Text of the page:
Every week we post a new interview with someone about what software they use on their Mac, iPhone, or iPad. We do these interviews because not only are they fun, but a glimpse into what tools someone uses and how they use those tools can spark our imagination and give us an idea or insight into how we can do things better.
Who are you and what do you do?
My name is Matt, and I work a non-techie day job at Target. By night, I write the tech blog BirchTree, as well as the Birch Bark podcast, and the Highest Notes music blog. I’ve been writing on the web since 2010, and support my work exclusively with the kindness of strangers (aka $2 contributions from readers).
What is your current setup?
Editor’s note: You can find Matt’s desktop wallpaper here.
I have a late-2012 Mac mini, and I adore this little guy. I know it’s antiquated to own a desktop computer in 2015, but it’s the tool that works for me. I upgraded it to an SSD last year. If anyone is on the fence about whether they should upgrade their old spinning hard drive, do it!
Attached to the computer is a basic Acer monitor that I got from Target — it’s not great, but it was cheap. I have a set of Bose Companion 2 speakers that I have been carrying around with me for years. As I’ve moved from computer to computer, desk to desk, these guys have followed. They’re great.
I also have a Blue Yeti microphone that I just got a few months ago and am in love with. There’s a pad of Aaron Mahnke’s Frictionless paper off to the side for jotting down notes throughout my day. And for fun, I have a couple Nintendo and Star Wars figures on my desk.
What software do you use and for what do you use it?
I know that some people “live in” one app or another, but I find myself bouncing around all day. I do most of my web work in Byword. I’ve tried every other text editor out there, and Byword fits my needs the best. I also have to do some design work, and I’m all in on this Photoshop subscription Adobe has going on now. $700+ was always a hard sell for a semi-pro like me, but $12 a month is much easier to swallow.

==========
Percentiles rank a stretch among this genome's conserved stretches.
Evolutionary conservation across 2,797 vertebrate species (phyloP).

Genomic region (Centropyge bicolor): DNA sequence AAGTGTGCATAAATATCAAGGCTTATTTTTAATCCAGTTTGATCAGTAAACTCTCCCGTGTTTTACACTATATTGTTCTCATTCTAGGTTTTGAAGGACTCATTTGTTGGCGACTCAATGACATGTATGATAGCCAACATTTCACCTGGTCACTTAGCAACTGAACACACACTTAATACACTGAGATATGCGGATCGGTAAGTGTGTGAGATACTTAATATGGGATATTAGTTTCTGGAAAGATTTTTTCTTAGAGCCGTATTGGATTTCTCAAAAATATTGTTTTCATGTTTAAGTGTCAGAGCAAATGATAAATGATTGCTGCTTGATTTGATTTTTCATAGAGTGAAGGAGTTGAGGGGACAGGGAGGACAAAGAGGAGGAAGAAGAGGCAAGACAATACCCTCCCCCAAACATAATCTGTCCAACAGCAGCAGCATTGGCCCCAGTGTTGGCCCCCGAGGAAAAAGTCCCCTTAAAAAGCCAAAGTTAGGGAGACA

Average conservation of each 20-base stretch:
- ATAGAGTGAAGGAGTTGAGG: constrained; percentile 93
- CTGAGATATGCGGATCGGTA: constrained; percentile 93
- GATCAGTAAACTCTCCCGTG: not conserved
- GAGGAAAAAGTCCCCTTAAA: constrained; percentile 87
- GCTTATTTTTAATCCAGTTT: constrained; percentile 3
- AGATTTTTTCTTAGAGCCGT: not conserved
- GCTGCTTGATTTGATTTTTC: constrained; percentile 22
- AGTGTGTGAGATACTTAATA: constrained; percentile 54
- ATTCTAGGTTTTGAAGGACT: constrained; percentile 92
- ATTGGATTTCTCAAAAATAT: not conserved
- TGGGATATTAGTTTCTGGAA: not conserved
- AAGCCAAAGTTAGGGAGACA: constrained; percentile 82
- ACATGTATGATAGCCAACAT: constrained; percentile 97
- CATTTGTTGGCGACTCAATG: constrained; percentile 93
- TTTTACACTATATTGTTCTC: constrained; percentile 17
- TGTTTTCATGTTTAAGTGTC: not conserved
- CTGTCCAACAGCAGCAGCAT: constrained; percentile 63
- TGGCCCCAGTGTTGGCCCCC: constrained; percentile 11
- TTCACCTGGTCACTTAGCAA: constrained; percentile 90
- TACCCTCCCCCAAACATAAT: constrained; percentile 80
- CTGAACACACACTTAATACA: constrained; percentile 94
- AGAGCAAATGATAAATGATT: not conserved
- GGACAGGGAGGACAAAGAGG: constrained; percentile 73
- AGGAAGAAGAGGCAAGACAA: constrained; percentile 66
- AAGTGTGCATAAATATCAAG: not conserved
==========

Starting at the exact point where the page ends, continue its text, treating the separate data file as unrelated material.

RSS is not dead — at least that’s what I tell myself — so Reeder is where I catch up on the goings-on online. Tweetbot is far and away the best Twitter client for Mac, and Apple’s own Messages app are where I communicate. The addition of SMS to Messages was a game changer in Yosemite.
My most recent endeavor is into iOS development and I’m learning that Xcode is kind of great.
How would your ideal setup look and function?
I wouldn’t change much from what I have now. That 5K iMac is pretty tempting, though. Maybe a clicky keyboard as well.
What iPhone do you have?
I have the iPhone 6 in space grey. I don’t use a case, but I do have a skin to give it some grip.
Editor’s note: You can find Matt’s wallpaper here.
What apps do you use the most, and why?
If developers got paid based on how much you use their apps, Marco Arment would be incredibly wealthy because I use Overcast for a couple hours everyday to and from work. I’ve tried every podcast app you can imagine, and this is the one that clicked with me.
Due is my favorite app for reminding me to get stuff done. I use it for everything from basic reminders to keeping me on some of my weekly routines. My favorite thing is that the app will pester you like crazy when you miss a deadline. It makes me at least address the thing that I said I was going to do, even if that is delaying the alarm for another time. Due refuses to be ignored.
ProTube is an app that I don’t think gets enough play, but I think it’s great! It does just about everything the official YouTube app does, but adds full iOS 8 extension support as well as a really cool interface.
Which app could you not live without?
I know it’s built into the system, but Messages. iMessage + Continuity + Handoff + SMS on my other devices = a near perfect messaging app. I spent 6 months of 2014 with an Android phone and Messages is what I missed most.
There are more Sweet Setup interviews right here.